An EGP announcement of the studio notes that the trio "have been silently toiling away on an actual real game for months now, and while we’re not yet ready to announce it, expect more information to flow from our brand new studio’s brand new website."

The official site's art style reflects the visual persona of World Of Goo co-creator Gabler, who also continues to operate 2D Boy with Indie Fund co-founder Ron Carmel.

As referenced above, he is joined by former Electronic Arts staffer Kyle Gray -- creator of the critically acclaimed Nintendo DS title Henry Hatsworth In The Puzzling Adventure before departing EA Tiburon.

"The secret to a truly great indie game is that special human touch," said a Tomorrow Corporation spokeswoman alongside the announcement, "which our producers have scheduled for insertion shortly before the product ships."

Indie Game Pick: Siromaru (Abaruzu)

March 8, 2010 5:23 PM | Tim W.

Shiromaru is a 2D action game in which you attack enemies by commiting suicide and causing a chain of explosions. The longer the chain reaction, the more extra life items appear for you to collect. Certain enemies glow brighter than the rest, indicating that you should aim for them for a larger explosion and a better chance to create longer chains.

This demo features three levels to play and an extra hard mode with just the first stage to sample. The game isn't particularly difficult to beat, but one cool thing about it is that you can die even at the title screen. Download it here or here. (Windows, 21.0MB)

Freeware Game Pick: Fish Face (Beau Blyth)

March 8, 2010 12:18 PM | Tim W.

Fish Face is a one-button arcade game with three levels to play, each taking roughly five to ten minutes to complete. Here you play as a fish that uses its buoyancy to move in and out of the water, avoiding walls or enemies that will hurt our aquatic friend on impact.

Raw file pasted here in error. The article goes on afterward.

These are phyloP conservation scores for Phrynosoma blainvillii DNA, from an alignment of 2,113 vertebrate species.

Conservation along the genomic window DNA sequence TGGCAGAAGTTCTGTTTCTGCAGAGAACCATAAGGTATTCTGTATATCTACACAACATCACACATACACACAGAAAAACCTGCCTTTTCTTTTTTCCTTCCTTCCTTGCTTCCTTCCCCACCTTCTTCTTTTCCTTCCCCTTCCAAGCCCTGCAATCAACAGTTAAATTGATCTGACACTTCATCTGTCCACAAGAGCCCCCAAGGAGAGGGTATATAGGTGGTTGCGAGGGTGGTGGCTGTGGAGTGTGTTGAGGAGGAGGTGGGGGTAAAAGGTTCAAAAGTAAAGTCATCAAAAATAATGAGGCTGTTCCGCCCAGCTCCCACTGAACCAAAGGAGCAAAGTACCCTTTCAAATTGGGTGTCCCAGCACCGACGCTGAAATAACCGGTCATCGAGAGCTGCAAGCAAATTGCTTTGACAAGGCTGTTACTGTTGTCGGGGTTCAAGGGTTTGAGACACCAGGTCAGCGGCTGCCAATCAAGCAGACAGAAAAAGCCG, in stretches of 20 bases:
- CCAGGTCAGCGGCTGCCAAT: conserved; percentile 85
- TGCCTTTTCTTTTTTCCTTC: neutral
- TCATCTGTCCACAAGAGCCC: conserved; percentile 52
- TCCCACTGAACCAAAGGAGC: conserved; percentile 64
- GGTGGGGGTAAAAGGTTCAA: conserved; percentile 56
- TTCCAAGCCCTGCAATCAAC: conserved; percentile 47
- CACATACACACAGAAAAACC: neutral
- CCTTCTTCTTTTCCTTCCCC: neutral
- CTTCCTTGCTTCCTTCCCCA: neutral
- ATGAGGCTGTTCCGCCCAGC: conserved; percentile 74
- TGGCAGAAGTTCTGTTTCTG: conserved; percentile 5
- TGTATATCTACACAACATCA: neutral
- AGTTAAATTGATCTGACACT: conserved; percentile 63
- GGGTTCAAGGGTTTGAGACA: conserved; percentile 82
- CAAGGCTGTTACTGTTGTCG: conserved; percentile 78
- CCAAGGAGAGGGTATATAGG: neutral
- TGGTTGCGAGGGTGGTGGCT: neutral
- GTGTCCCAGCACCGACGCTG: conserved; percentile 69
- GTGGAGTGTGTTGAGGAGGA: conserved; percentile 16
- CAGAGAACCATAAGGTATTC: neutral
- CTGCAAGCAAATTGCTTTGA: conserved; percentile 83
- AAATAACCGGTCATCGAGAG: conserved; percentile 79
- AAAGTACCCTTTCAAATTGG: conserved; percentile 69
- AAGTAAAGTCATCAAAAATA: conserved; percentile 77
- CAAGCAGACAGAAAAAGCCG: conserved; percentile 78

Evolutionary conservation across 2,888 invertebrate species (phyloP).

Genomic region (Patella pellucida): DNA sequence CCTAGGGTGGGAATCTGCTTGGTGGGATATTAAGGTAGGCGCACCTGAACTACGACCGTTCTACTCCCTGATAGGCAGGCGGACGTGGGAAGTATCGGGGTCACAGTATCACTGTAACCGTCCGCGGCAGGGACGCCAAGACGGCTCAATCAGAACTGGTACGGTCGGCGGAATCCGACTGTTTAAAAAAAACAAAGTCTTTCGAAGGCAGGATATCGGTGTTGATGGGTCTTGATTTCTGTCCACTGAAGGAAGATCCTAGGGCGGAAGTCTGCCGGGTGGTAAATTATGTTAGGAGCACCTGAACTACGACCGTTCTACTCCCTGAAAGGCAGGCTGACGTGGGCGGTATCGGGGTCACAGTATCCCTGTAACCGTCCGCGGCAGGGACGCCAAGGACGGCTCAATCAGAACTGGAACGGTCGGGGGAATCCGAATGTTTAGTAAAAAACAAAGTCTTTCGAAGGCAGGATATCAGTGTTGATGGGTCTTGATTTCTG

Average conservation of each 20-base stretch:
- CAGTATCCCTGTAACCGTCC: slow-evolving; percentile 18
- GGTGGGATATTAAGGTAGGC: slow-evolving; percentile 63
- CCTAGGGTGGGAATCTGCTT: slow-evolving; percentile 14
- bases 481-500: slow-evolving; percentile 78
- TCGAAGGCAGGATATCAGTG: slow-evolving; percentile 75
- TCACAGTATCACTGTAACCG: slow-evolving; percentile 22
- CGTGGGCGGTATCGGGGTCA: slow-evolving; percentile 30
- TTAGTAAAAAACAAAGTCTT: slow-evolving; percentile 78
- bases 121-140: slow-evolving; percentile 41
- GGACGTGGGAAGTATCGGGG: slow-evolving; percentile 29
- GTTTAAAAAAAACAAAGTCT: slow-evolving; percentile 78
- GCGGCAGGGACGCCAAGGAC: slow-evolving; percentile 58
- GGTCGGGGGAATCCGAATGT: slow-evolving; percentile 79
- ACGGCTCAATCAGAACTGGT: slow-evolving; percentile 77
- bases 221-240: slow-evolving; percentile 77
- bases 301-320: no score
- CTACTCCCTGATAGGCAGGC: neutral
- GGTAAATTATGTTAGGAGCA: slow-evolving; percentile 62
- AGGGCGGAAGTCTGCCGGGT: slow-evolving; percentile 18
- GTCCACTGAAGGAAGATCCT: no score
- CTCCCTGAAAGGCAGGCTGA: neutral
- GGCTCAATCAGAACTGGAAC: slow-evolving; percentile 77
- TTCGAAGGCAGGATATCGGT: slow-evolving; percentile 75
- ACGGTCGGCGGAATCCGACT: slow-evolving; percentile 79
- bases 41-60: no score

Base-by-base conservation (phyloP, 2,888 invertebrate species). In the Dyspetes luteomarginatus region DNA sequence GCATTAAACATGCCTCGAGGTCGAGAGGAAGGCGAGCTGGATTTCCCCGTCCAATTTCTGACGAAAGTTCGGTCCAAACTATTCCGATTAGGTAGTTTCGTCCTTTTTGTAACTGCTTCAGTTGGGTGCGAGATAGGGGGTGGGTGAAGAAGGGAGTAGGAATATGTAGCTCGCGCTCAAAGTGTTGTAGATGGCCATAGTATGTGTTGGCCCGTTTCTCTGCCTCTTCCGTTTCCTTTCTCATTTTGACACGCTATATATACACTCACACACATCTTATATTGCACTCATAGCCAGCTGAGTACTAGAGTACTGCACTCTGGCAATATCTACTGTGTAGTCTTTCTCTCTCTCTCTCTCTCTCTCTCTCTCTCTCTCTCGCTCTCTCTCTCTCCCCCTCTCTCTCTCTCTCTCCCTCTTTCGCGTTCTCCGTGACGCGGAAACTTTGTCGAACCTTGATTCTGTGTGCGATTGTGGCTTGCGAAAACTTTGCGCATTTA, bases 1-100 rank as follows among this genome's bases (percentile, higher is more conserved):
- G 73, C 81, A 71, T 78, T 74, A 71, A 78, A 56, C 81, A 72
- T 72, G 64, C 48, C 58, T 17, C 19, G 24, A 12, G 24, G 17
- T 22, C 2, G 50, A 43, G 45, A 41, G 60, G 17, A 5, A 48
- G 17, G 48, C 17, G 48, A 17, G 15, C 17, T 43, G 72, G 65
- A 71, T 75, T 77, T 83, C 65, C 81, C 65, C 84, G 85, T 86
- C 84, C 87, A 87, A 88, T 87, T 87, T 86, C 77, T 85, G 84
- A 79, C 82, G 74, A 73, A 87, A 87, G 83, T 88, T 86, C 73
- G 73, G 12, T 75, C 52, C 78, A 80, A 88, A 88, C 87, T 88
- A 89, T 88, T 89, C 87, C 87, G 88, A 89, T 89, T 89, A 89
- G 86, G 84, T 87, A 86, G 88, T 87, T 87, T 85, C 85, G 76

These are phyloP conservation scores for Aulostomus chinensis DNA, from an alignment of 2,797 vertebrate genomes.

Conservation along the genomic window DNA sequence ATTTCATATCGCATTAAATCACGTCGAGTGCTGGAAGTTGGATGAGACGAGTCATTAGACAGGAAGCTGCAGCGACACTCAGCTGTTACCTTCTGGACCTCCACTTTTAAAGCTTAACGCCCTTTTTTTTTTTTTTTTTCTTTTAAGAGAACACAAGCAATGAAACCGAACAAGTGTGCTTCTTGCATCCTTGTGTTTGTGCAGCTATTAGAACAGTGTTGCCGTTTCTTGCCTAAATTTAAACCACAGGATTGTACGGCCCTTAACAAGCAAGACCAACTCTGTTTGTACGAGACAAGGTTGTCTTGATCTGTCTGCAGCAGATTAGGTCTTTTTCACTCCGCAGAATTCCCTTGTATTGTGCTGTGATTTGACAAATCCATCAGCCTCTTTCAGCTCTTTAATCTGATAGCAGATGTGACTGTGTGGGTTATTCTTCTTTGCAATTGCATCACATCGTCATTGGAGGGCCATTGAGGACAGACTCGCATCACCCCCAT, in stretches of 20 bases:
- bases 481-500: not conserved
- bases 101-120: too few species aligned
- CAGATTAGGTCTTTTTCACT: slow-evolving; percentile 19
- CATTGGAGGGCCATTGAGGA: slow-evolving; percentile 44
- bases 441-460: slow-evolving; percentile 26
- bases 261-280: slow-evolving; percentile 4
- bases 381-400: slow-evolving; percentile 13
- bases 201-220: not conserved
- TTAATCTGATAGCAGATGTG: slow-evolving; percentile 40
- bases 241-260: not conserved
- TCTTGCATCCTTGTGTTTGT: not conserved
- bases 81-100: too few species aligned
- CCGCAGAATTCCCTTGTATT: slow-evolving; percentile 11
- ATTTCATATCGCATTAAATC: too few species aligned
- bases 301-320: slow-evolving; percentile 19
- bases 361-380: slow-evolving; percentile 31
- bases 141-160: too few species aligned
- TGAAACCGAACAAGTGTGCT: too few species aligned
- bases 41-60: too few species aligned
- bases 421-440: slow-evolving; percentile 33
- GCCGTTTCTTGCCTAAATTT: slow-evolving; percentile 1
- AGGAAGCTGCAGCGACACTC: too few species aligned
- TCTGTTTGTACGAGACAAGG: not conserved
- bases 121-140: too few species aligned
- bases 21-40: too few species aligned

Red loops can be collected for points, while the blue ones act as checkpoint locations that you can return to when your fish crashes into a solid object. Fish Face was originally created by Beau Blyth for submission into the Gamma IV competition, though the game eventually lost out and didn't make it through the final cut. (Windows, 3.36MB)

Indie Game Links: Tomorrow, It Begins

March 8, 2010 12:00 PM | Tim W.

Matt HammillToday's collection of independent game links include a couple more IGF 2010 features and interviews, a big list of Gamma IV submissions, and G4's coverage of the recent Indie Game Challenge awards presentation ceremony. (image source)

gamebase: Gamma IV Games
"The Gamma IV competition has seen the creation of 154 new one-switch games. Here's a list that is as complete as I can make it today." IGF 2010
"In recent years independent gaming has exploded with each annual Independent Games Festival reporting more and more submissions. While there has been the usual mixed views on the finalists and omissions, there is no denying that the standard of work is improving year upon year." Indie Week - Talking To The Top Contenders
"We take some time to chat with IGF 2010 finalists, discussing the pros and cons of being an indie developer and touching on their opinion of 'mainstream' games."

NeoGAF: The Best and Worst of Xbox Indie Box-Art
"Most Xbox Indie games are so unbelievably off putting, based entirely on their box art. You have to think, if these people can barely utilise Microsoft Paint, how can they be proficient in coding and game design? People say don't judge a book by its cover, but with over 700 indie games on the store it's hard to not avoid games entirely because the font is Comic Sans. With a drop shadow."

Clickteam: SWF File Exporter for Adobe Flash Player
"A MMF2 and TGF2 SWF File Exporter that allows you to create applications compatible with Adobe Flash Player is now available." Indie Game Challenge Awards (video)
Part one of the three-part DICE 2010's Indie Game Challenge awards presentation ceremony, hosted by G4's Adam Sessler. All three parts are available to watch at